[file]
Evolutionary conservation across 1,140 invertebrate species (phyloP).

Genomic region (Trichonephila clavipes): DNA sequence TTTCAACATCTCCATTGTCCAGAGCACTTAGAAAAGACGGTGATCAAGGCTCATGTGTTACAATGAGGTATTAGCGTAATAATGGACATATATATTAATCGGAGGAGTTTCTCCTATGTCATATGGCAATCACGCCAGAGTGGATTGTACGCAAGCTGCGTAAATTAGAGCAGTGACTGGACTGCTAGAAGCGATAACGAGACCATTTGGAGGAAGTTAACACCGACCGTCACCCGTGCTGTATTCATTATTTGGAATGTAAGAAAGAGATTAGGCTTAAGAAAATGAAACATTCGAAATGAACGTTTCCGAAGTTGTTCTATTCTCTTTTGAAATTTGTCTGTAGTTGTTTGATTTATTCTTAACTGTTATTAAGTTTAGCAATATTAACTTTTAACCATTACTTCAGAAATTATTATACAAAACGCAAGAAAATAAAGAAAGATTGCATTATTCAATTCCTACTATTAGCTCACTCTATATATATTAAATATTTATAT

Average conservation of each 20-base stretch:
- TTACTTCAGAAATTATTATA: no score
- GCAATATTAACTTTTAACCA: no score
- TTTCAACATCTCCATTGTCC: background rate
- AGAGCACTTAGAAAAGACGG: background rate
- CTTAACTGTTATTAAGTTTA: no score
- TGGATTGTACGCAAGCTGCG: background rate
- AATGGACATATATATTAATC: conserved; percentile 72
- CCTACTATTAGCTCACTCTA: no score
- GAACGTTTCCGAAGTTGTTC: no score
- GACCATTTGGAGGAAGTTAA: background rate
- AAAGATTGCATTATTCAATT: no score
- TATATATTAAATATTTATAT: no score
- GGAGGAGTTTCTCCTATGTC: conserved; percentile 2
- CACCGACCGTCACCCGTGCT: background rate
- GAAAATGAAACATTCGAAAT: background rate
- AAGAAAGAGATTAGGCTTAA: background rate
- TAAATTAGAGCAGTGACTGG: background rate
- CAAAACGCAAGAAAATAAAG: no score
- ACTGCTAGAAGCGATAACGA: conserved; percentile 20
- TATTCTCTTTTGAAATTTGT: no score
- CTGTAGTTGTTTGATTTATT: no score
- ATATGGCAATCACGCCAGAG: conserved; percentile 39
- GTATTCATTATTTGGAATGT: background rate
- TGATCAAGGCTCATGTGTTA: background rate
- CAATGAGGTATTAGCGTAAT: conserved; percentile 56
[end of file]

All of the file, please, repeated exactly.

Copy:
Evolutionary conservation across 1,140 invertebrate species (phyloP).

Genomic region (Trichonephila clavipes): DNA sequence TTTCAACATCTCCATTGTCCAGAGCACTTAGAAAAGACGGTGATCAAGGCTCATGTGTTACAATGAGGTATTAGCGTAATAATGGACATATATATTAATCGGAGGAGTTTCTCCTATGTCATATGGCAATCACGCCAGAGTGGATTGTACGCAAGCTGCGTAAATTAGAGCAGTGACTGGACTGCTAGAAGCGATAACGAGACCATTTGGAGGAAGTTAACACCGACCGTCACCCGTGCTGTATTCATTATTTGGAATGTAAGAAAGAGATTAGGCTTAAGAAAATGAAACATTCGAAATGAACGTTTCCGAAGTTGTTCTATTCTCTTTTGAAATTTGTCTGTAGTTGTTTGATTTATTCTTAACTGTTATTAAGTTTAGCAATATTAACTTTTAACCATTACTTCAGAAATTATTATACAAAACGCAAGAAAATAAAGAAAGATTGCATTATTCAATTCCTACTATTAGCTCACTCTATATATATTAAATATTTATAT

Average conservation of each 20-base stretch:
- TTACTTCAGAAATTATTATA: no score
- GCAATATTAACTTTTAACCA: no score
- TTTCAACATCTCCATTGTCC: background rate
- AGAGCACTTAGAAAAGACGG: background rate
- CTTAACTGTTATTAAGTTTA: no score
- TGGATTGTACGCAAGCTGCG: background rate
- AATGGACATATATATTAATC: conserved; percentile 72
- CCTACTATTAGCTCACTCTA: no score
- GAACGTTTCCGAAGTTGTTC: no score
- GACCATTTGGAGGAAGTTAA: background rate
- AAAGATTGCATTATTCAATT: no score
- TATATATTAAATATTTATAT: no score
- GGAGGAGTTTCTCCTATGTC: conserved; percentile 2
- CACCGACCGTCACCCGTGCT: background rate
- GAAAATGAAACATTCGAAAT: background rate
- AAGAAAGAGATTAGGCTTAA: background rate
- TAAATTAGAGCAGTGACTGG: background rate
- CAAAACGCAAGAAAATAAAG: no score
- ACTGCTAGAAGCGATAACGA: conserved; percentile 20
- TATTCTCTTTTGAAATTTGT: no score
- CTGTAGTTGTTTGATTTATT: no score
- ATATGGCAATCACGCCAGAG: conserved; percentile 39
- GTATTCATTATTTGGAATGT: background rate
- TGATCAAGGCTCATGTGTTA: background rate
- CAATGAGGTATTAGCGTAAT: conserved; percentile 56